Pathology and Risk Factors

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Most cases of PID are presumed to originate with sexually transmitted disease (STD) of the lower genital tract followed by ascending infection of the upper tract. The original STD may not be symptomatic. It is estimated that 10 to 20 percent of untreated gonococcal or chlamydial cervicitis may progress to PID. The precise mechanisms by which infection in the upper genital tract is initiated and propagated remain unclear. The female genital tract is an open system; therefore a vehicle to transport potential pathogens is unnecessary. Although the cervical mucus serves as a functional barrier to ascending infection much of the time, its efficacy may be decreased by hormonal changes during ovulation and by retrograde menstruation. Bacteria may also be carried by or along with sperm into the uterus and tubes. Uterine infection is usually limited to the endometrium but may be more invasive in a gravid or post-partum uterus. Initial gonorrheal adherence is to non-ciliated cells, but it is felt that surface components of the organism affect neighboring ciliated cells. Tubal infection initially affects only the mucosa, but acute, complement-mediated transmural inflammation may develop rapidly. Inflammation may extend to uninfected parametrial structures including the bowel. If purulent material from the tubes spills into the abdomen, frank pelvic peritonitis may result. Infection may extend via direct or lymphatic spread beyond the pelvis to involve the hepatic capsule with acute perihepatitis and focal peritonitis (Fitzhugh-Curtis syndrome).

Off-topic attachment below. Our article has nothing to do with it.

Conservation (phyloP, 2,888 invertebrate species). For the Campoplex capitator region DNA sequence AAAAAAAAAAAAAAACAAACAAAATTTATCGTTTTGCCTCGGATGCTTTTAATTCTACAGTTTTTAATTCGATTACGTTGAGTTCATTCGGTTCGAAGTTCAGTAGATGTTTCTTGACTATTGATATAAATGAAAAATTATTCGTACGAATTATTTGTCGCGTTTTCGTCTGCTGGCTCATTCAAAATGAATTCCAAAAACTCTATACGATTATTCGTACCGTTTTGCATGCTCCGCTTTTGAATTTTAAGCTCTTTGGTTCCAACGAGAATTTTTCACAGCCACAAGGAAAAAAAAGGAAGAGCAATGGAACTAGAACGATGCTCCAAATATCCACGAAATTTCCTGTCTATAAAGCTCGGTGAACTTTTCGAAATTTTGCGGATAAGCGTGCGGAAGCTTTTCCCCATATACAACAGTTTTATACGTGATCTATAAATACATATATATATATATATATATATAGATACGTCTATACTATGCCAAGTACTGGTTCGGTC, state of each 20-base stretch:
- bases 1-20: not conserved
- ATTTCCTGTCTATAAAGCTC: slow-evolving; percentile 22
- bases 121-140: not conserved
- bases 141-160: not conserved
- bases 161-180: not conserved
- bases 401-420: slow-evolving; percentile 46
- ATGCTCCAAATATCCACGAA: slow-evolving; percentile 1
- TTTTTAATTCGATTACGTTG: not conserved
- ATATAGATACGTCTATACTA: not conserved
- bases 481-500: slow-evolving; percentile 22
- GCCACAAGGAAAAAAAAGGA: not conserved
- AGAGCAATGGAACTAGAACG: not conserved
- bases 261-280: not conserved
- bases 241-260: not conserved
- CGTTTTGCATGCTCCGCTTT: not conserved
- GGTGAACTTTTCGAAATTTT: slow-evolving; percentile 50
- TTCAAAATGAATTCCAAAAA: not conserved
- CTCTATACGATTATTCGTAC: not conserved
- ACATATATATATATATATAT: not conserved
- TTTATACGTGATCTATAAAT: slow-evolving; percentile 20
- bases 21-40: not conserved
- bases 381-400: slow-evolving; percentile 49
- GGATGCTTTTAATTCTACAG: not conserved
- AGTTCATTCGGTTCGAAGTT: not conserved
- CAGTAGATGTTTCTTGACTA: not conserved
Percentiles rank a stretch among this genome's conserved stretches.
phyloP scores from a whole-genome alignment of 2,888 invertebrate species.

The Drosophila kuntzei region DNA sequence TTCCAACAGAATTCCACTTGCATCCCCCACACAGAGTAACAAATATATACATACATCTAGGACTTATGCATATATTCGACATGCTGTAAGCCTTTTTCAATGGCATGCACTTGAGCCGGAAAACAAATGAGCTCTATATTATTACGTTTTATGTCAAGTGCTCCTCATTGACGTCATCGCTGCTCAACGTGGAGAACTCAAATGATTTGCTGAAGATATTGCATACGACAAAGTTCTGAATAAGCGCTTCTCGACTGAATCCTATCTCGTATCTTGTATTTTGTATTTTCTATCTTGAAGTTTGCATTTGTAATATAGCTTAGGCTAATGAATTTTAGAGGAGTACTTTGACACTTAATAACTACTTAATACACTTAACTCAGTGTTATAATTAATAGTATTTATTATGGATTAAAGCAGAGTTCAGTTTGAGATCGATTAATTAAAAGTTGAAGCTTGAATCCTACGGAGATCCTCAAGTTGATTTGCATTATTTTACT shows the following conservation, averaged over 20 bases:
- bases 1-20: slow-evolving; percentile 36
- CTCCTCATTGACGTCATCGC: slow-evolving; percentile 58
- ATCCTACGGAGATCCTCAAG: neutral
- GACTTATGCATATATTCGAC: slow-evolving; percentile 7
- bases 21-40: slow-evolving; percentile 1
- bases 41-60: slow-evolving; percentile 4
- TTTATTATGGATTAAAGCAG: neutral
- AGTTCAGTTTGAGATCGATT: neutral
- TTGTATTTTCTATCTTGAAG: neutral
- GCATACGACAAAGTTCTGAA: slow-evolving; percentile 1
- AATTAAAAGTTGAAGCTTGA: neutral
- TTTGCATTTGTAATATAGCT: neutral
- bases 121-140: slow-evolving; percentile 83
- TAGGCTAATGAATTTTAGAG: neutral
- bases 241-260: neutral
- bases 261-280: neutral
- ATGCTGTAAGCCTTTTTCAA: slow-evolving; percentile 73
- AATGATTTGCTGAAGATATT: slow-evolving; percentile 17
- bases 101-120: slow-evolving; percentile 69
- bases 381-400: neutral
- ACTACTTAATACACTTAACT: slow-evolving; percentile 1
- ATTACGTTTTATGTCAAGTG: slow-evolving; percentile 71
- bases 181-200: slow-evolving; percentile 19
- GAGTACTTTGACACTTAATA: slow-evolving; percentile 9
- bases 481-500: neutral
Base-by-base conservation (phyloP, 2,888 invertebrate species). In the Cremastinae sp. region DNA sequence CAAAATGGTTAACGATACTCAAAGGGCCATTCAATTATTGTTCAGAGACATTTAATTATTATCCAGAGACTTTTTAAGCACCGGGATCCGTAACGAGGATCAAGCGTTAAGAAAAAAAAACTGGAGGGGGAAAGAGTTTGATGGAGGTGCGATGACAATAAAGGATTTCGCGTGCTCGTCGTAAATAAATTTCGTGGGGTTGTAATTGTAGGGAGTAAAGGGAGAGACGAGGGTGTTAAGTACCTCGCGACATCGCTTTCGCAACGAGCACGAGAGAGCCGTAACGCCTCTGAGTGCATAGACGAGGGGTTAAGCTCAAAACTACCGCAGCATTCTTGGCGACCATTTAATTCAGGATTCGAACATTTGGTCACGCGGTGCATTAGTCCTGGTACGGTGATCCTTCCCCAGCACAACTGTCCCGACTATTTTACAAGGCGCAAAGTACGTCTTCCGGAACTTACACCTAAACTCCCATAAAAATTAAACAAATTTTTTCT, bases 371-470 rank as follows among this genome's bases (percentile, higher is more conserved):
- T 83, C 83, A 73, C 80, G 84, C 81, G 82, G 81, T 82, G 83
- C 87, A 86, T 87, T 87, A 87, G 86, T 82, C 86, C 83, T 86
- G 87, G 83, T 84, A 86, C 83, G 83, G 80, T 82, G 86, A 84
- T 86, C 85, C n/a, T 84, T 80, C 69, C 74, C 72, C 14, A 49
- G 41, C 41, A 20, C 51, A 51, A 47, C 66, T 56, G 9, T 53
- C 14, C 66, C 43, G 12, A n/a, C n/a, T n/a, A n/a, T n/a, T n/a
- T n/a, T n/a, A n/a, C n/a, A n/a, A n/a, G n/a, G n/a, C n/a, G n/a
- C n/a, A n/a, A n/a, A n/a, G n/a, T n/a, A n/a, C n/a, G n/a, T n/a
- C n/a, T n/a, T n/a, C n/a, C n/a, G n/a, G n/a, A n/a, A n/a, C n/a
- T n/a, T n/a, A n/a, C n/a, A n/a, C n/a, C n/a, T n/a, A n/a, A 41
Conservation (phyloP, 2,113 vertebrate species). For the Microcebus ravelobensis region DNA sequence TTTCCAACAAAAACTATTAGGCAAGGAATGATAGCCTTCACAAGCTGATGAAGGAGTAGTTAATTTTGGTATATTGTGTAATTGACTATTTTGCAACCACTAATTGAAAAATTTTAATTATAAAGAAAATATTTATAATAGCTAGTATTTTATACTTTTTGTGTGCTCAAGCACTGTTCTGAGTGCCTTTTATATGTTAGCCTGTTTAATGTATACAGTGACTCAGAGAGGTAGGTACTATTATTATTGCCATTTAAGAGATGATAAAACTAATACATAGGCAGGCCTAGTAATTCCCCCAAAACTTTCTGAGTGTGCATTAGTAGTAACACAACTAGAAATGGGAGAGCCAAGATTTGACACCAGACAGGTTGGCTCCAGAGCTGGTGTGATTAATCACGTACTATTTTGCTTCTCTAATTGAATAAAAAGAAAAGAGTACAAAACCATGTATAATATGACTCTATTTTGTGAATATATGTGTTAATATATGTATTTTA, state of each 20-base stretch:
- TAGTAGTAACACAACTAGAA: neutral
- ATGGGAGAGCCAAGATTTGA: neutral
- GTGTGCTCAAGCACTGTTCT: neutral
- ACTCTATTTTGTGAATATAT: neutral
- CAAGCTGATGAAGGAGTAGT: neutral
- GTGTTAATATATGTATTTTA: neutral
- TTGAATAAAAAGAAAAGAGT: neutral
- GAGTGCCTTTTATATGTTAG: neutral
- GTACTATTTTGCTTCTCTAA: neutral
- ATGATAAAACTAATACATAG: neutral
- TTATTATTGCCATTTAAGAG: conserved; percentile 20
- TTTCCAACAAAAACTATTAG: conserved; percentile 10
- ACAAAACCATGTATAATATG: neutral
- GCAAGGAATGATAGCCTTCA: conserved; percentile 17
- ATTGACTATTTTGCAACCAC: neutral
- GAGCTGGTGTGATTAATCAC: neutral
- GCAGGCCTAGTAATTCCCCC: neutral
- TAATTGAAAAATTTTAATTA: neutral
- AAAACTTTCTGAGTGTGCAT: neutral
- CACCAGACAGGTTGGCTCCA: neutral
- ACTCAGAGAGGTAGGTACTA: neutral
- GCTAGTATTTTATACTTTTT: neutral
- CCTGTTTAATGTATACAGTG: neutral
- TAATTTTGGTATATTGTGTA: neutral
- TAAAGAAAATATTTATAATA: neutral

Risk factors for PID within a sexually active population include multiple sexual partners, history of other STDs, substance abuse, and frequent vaginal douching. Younger age is associated with increased risk, possibly because of a larger zone of cervical ectopy in young women, increased cervical mucosal permeability, lower prevalence of protective chlamydial antibodies, risk-taking behavior, or a combination of these factors. 4 Barrier contraception is associated with lower risk of PID. IUD use is associated with a 2 to 9 fold increased risk for PID, with the highest risk in the first four months after insertion. 56 Oral contraceptive pills (OCPs) increase the risk of endocervical infection, probably by increasing the zone of cervical ectopy. However, OCPs decrease the risk of symptomatic PID, possibly by increasing the viscosity of cervical mucus, decreasing menstrual blood flow (and hence decreasing retrograde menstruation), or modifying local immune responses. 7 Bilateral tubal ligation (BTL) does not provide protection from PID, but patients with BTL may have a clinically milder form of the disease. 8 Bacterial vaginosis (BV) is associated with an increased risk of PID, and BV organisms are frequently cultured from upper genital tract specimens in PID. Pregnancy decreases the risk of PID as the cervical os is protected by a mucous "plug." However, PID can occur during the first trimester and may cause fetal loss.

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